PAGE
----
As they are mammals, vitamin D supplements for cats are essential too. Vitamin D is crucial for keeping your cat’s calcium and phosphorus balanced. Additionally, it improves calcium retention, which aids in bone development and nerve and muscle function.
Fortunately, it may be supplied by consuming animal foods containing it. It is classified as a fat-soluble vitamin, which implies that it may be stored in fatty tissue.
Adult cat food should include a minimum of 280 international units (IU) of vitamin D per kilogram, according to the Association of American Feed Control Officials (AAFCO). This figure should not exceed 30,080 IU per kilogram of food.
So, how much vitamin d will kill a cat? Let’s find out;
Vitamin D poisoning, or cholecalciferol poisoning, occurs in cats due to liver and kidney calcium excess. Vitamin D is rapidly absorbed by the body and is immediately deposited in adipose (fat) tissue upon consumption. The liver converts a sufficient quantity of vitamin D to calcifediol, processed by the kidneys and dispersed in the blood plasma.
Vitamin D supplements for cats in the optimum quantity assist the body in controlling the neurological system, muscles, and bone production, as the organs govern a healthy balance of phosphorus and calcium.
However, excessive absorption of vitamin D supplements for cats results in excessive phosphorus and calcium production (hyperphosphatemia and hypercalcemia), resulting in renal failure and cardiac problems.
Vitamins and minerals are necessary for your cat’s bodily systems to work correctly, but an excess of these vital nutrients might have negative consequences. Vitamin D poisoning in cats happens when your cat consumes an excessive amount of vitamin D, resulting in a deadly overdose.
Vitamin pills, rat poison, and some plants are rich in cholecalciferol. Which is a form of vitamin D.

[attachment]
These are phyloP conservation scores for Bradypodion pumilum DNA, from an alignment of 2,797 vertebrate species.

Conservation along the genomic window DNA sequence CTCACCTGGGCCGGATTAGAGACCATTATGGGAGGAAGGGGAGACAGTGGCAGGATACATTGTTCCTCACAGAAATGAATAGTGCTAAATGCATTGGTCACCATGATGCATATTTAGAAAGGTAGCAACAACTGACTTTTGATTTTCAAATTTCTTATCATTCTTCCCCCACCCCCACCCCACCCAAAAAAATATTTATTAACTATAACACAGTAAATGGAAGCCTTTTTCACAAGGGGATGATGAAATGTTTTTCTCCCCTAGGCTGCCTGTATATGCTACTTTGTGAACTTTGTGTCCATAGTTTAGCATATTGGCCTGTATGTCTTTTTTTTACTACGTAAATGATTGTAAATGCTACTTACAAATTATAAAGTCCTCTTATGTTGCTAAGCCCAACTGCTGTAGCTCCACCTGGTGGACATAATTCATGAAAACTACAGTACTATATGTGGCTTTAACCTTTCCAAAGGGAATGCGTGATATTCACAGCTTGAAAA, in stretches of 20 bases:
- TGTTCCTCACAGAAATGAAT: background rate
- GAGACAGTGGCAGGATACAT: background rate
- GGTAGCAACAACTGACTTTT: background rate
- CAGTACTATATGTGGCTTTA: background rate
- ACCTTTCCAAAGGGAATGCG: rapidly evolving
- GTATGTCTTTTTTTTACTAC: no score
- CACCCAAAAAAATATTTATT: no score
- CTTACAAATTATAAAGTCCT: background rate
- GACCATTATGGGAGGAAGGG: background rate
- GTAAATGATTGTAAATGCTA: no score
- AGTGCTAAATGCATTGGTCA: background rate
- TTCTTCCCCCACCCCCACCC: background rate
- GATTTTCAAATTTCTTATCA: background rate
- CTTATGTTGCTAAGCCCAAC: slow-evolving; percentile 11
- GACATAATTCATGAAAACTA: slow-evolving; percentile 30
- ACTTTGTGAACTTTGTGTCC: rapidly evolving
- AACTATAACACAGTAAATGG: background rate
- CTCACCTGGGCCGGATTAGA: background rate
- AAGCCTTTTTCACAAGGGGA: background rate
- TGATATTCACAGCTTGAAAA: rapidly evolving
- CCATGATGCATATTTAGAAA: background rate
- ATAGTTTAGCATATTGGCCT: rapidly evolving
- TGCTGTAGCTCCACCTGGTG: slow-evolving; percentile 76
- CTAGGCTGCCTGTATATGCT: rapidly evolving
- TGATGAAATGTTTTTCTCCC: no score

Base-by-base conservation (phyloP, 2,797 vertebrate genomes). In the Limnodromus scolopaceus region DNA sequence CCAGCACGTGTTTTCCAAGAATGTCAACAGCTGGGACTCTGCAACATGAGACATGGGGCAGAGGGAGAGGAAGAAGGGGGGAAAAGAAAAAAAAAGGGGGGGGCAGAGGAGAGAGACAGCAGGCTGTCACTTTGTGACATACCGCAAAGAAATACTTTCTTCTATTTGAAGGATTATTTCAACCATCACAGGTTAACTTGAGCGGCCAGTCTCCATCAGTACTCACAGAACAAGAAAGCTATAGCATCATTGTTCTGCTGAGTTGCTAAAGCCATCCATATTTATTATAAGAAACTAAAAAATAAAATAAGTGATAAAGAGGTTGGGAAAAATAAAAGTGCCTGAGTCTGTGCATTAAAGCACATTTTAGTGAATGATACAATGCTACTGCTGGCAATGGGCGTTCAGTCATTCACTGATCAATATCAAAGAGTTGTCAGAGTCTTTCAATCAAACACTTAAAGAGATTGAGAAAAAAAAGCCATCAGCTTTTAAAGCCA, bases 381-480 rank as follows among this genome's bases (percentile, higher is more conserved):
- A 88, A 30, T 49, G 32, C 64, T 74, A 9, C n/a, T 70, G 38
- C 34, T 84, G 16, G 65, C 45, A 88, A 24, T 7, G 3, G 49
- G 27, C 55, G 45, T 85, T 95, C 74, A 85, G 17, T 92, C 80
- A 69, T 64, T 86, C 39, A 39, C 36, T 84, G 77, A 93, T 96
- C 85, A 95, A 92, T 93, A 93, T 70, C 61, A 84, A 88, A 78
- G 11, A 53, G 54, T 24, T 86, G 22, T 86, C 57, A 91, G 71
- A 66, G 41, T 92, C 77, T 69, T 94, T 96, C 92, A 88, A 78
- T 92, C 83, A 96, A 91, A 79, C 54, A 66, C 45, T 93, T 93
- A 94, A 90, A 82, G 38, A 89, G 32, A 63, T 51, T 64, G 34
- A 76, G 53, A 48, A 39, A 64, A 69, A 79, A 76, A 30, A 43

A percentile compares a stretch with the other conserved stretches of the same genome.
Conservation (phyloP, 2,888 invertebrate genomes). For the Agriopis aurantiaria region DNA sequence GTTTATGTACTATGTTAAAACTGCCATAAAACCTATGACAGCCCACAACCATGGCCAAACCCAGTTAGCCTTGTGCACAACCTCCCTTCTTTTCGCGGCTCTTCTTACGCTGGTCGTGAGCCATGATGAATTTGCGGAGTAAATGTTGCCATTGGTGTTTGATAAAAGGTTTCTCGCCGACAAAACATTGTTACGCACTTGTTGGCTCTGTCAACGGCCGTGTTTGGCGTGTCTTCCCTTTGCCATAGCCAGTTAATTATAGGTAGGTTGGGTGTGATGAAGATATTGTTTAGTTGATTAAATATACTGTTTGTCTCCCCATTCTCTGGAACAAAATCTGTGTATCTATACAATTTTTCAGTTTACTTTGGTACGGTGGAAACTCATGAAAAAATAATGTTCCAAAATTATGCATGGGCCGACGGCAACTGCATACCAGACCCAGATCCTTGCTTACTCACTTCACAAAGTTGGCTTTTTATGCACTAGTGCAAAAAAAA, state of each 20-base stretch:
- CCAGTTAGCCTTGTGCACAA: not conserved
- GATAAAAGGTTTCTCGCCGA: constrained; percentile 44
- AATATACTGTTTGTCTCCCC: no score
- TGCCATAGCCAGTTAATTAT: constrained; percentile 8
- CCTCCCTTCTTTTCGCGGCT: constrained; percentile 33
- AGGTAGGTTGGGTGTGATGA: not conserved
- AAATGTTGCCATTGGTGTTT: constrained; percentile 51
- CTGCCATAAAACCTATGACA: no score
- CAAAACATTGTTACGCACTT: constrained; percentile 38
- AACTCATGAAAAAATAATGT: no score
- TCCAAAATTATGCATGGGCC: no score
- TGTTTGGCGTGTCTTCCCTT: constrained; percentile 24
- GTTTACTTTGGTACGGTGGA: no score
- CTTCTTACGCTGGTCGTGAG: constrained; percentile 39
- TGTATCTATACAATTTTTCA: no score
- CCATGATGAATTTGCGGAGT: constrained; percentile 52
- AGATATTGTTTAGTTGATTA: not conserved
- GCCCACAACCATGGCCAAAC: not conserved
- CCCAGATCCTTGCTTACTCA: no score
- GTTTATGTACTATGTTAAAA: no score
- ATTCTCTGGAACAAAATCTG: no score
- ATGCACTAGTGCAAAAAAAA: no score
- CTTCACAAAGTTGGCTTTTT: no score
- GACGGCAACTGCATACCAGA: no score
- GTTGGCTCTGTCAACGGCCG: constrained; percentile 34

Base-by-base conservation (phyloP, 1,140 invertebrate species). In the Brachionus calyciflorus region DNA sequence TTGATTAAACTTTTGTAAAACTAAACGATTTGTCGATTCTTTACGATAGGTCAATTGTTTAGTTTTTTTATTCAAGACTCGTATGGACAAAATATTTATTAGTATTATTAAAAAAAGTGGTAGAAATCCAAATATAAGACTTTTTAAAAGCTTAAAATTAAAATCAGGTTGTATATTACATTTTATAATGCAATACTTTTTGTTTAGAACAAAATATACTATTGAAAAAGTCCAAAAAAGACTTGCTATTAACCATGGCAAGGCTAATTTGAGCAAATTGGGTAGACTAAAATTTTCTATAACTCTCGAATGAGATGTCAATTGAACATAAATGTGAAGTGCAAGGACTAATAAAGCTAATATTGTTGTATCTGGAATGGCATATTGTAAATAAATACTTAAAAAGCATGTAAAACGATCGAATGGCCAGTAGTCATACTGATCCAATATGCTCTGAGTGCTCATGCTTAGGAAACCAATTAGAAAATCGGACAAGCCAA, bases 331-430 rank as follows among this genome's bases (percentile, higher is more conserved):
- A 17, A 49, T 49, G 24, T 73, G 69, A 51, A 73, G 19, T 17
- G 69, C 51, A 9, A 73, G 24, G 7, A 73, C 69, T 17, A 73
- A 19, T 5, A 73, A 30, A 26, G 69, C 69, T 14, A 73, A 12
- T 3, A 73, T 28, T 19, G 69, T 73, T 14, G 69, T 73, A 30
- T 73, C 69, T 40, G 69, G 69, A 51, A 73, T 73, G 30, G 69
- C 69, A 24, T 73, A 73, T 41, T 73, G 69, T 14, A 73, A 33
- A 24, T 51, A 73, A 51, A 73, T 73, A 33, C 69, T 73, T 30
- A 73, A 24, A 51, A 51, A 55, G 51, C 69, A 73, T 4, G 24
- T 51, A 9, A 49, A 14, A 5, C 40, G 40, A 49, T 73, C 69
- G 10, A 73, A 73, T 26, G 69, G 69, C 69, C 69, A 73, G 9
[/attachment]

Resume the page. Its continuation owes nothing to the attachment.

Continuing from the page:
When a cat accidentally consumes excessive amounts of cholecalciferol or when the owner overdoses the cat with vitamin D, the body gets overwhelmed. The once-beneficial vitamin becomes a toxin.
The “sunshine vitamin” is a naturally occurring vitamin that the body produces. Cats require vitamin D to operate correctly, which means they do not make enough of it and must obtain it via their diet.
Vitamin D toxicity manifests itself 12 to 36 hours after consumption. Vitamin D deficiency can manifest itself in a variety of ways. Small dosages are generally linked with nausea, diarrhoea, increased drinking and urine, stomach discomfort, depression, and loss of appetite.
A substance can be poisonous in large concentrations even if there are no indications of toxicity. Even if there are no apparent symptoms, it can become toxic from excessive vitamin D.
Vitamin D poisoning is unlikely to occur, and symptoms may not manifest for months or even years. While cholecalciferol is a “vitamin,” it may be highly hazardous if mistakenly consumed by dogs and cats.
Consumption results in excess calcium being absorbed from the gastrointestinal system, bone, and kidneys.
Vitamin D poisoning in cats, whether via pesticide ingestion, supplement overdose, or accidental absorption, results in a dramatic rise in the feline’s calcium levels. This can result in mineralization (hardening) of the lungs, stomach wall, kidneys, and blood vessels. This abnormally high calcium level is called hypercalcemia.
Vitamin D poisoning symptoms do not develop immediately and may take up to several hours to manifest, as vitamin D supplements for cats cause a gradual increase in the animal’s blood calcium levels. The early indicators of vitamin D deficiency might be imprecise and easily overlooked.
Once the excessive calcium levels have resulted in mineralization throughout the body, the feline will experience renal failure, cardiac difficulties, and internal bleeding. Vitamin D toxicity in cats often manifests clinically between 18 and 36 hours after consumption.